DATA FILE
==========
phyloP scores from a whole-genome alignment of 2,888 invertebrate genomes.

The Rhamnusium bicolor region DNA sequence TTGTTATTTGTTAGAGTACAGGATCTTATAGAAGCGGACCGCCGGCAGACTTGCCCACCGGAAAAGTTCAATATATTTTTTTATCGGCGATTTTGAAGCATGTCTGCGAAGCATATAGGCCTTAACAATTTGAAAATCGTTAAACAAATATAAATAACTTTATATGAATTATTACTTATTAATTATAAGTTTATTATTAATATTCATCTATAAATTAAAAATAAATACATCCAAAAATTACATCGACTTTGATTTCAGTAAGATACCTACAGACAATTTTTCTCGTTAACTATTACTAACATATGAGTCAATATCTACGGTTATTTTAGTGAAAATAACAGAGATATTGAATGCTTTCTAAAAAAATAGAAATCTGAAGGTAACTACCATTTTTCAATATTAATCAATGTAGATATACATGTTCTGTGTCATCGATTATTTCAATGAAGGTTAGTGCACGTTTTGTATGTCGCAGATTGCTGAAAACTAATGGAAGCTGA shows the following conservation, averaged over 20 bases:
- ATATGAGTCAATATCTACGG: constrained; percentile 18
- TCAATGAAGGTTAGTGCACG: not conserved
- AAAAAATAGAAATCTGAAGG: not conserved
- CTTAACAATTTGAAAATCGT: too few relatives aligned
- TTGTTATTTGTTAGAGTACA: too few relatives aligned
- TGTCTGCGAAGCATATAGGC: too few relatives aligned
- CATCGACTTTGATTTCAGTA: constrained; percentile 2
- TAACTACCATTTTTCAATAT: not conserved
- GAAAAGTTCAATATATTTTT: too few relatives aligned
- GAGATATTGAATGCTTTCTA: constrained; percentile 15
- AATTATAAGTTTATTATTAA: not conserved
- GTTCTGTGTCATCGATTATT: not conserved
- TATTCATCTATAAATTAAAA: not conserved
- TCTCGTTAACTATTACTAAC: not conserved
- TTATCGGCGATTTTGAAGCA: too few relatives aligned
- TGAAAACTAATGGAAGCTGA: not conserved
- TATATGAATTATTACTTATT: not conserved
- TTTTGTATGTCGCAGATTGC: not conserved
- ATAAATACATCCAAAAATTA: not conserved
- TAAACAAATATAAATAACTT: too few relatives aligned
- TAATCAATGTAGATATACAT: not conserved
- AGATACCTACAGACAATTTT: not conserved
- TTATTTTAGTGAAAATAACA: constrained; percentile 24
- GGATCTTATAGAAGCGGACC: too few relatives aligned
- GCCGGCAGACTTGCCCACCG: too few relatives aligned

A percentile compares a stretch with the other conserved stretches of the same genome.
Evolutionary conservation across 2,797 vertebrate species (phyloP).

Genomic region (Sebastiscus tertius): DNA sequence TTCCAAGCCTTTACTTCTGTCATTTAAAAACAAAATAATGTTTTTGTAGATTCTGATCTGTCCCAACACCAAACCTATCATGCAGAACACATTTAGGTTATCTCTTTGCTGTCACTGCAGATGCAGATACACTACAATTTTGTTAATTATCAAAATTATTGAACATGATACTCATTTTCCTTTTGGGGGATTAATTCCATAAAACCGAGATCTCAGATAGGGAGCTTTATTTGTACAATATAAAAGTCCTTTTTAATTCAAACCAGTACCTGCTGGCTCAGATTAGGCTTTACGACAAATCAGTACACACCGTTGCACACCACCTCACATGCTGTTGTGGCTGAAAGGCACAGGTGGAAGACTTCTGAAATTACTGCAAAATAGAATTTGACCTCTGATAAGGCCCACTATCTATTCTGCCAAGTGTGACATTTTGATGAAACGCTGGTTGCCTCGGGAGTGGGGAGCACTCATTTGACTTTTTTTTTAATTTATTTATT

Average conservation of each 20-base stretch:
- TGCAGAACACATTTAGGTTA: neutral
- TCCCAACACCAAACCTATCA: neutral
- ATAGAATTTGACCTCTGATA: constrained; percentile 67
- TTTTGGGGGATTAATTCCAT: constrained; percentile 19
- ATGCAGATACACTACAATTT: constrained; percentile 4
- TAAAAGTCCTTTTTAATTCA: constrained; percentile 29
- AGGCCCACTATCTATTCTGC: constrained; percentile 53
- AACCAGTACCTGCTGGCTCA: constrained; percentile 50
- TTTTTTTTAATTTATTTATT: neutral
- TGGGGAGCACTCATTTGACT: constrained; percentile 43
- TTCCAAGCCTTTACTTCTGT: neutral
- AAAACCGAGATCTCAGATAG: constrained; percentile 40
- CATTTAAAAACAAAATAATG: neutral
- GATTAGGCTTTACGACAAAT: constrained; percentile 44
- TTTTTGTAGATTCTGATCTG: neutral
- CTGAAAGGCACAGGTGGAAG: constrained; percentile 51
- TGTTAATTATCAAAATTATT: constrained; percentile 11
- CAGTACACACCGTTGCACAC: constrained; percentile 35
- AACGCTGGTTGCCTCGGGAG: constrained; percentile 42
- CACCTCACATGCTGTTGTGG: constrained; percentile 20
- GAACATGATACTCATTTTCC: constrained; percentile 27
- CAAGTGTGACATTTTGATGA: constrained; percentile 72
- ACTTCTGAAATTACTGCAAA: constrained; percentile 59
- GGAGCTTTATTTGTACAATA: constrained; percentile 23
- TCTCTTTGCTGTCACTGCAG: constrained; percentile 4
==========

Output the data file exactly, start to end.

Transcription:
phyloP scores from a whole-genome alignment of 2,888 invertebrate genomes.

The Rhamnusium bicolor region DNA sequence TTGTTATTTGTTAGAGTACAGGATCTTATAGAAGCGGACCGCCGGCAGACTTGCCCACCGGAAAAGTTCAATATATTTTTTTATCGGCGATTTTGAAGCATGTCTGCGAAGCATATAGGCCTTAACAATTTGAAAATCGTTAAACAAATATAAATAACTTTATATGAATTATTACTTATTAATTATAAGTTTATTATTAATATTCATCTATAAATTAAAAATAAATACATCCAAAAATTACATCGACTTTGATTTCAGTAAGATACCTACAGACAATTTTTCTCGTTAACTATTACTAACATATGAGTCAATATCTACGGTTATTTTAGTGAAAATAACAGAGATATTGAATGCTTTCTAAAAAAATAGAAATCTGAAGGTAACTACCATTTTTCAATATTAATCAATGTAGATATACATGTTCTGTGTCATCGATTATTTCAATGAAGGTTAGTGCACGTTTTGTATGTCGCAGATTGCTGAAAACTAATGGAAGCTGA shows the following conservation, averaged over 20 bases:
- ATATGAGTCAATATCTACGG: constrained; percentile 18
- TCAATGAAGGTTAGTGCACG: not conserved
- AAAAAATAGAAATCTGAAGG: not conserved
- CTTAACAATTTGAAAATCGT: too few relatives aligned
- TTGTTATTTGTTAGAGTACA: too few relatives aligned
- TGTCTGCGAAGCATATAGGC: too few relatives aligned
- CATCGACTTTGATTTCAGTA: constrained; percentile 2
- TAACTACCATTTTTCAATAT: not conserved
- GAAAAGTTCAATATATTTTT: too few relatives aligned
- GAGATATTGAATGCTTTCTA: constrained; percentile 15
- AATTATAAGTTTATTATTAA: not conserved
- GTTCTGTGTCATCGATTATT: not conserved
- TATTCATCTATAAATTAAAA: not conserved
- TCTCGTTAACTATTACTAAC: not conserved
- TTATCGGCGATTTTGAAGCA: too few relatives aligned
- TGAAAACTAATGGAAGCTGA: not conserved
- TATATGAATTATTACTTATT: not conserved
- TTTTGTATGTCGCAGATTGC: not conserved
- ATAAATACATCCAAAAATTA: not conserved
- TAAACAAATATAAATAACTT: too few relatives aligned
- TAATCAATGTAGATATACAT: not conserved
- AGATACCTACAGACAATTTT: not conserved
- TTATTTTAGTGAAAATAACA: constrained; percentile 24
- GGATCTTATAGAAGCGGACC: too few relatives aligned
- GCCGGCAGACTTGCCCACCG: too few relatives aligned

A percentile compares a stretch with the other conserved stretches of the same genome.
Evolutionary conservation across 2,797 vertebrate species (phyloP).

Genomic region (Sebastiscus tertius): DNA sequence TTCCAAGCCTTTACTTCTGTCATTTAAAAACAAAATAATGTTTTTGTAGATTCTGATCTGTCCCAACACCAAACCTATCATGCAGAACACATTTAGGTTATCTCTTTGCTGTCACTGCAGATGCAGATACACTACAATTTTGTTAATTATCAAAATTATTGAACATGATACTCATTTTCCTTTTGGGGGATTAATTCCATAAAACCGAGATCTCAGATAGGGAGCTTTATTTGTACAATATAAAAGTCCTTTTTAATTCAAACCAGTACCTGCTGGCTCAGATTAGGCTTTACGACAAATCAGTACACACCGTTGCACACCACCTCACATGCTGTTGTGGCTGAAAGGCACAGGTGGAAGACTTCTGAAATTACTGCAAAATAGAATTTGACCTCTGATAAGGCCCACTATCTATTCTGCCAAGTGTGACATTTTGATGAAACGCTGGTTGCCTCGGGAGTGGGGAGCACTCATTTGACTTTTTTTTTAATTTATTTATT

Average conservation of each 20-base stretch:
- TGCAGAACACATTTAGGTTA: neutral
- TCCCAACACCAAACCTATCA: neutral
- ATAGAATTTGACCTCTGATA: constrained; percentile 67
- TTTTGGGGGATTAATTCCAT: constrained; percentile 19
- ATGCAGATACACTACAATTT: constrained; percentile 4
- TAAAAGTCCTTTTTAATTCA: constrained; percentile 29
- AGGCCCACTATCTATTCTGC: constrained; percentile 53
- AACCAGTACCTGCTGGCTCA: constrained; percentile 50
- TTTTTTTTAATTTATTTATT: neutral
- TGGGGAGCACTCATTTGACT: constrained; percentile 43
- TTCCAAGCCTTTACTTCTGT: neutral
- AAAACCGAGATCTCAGATAG: constrained; percentile 40
- CATTTAAAAACAAAATAATG: neutral
- GATTAGGCTTTACGACAAAT: constrained; percentile 44
- TTTTTGTAGATTCTGATCTG: neutral
- CTGAAAGGCACAGGTGGAAG: constrained; percentile 51
- TGTTAATTATCAAAATTATT: constrained; percentile 11
- CAGTACACACCGTTGCACAC: constrained; percentile 35
- AACGCTGGTTGCCTCGGGAG: constrained; percentile 42
- CACCTCACATGCTGTTGTGG: constrained; percentile 20
- GAACATGATACTCATTTTCC: constrained; percentile 27
- CAAGTGTGACATTTTGATGA: constrained; percentile 72
- ACTTCTGAAATTACTGCAAA: constrained; percentile 59
- GGAGCTTTATTTGTACAATA: constrained; percentile 23
- TCTCTTTGCTGTCACTGCAG: constrained; percentile 4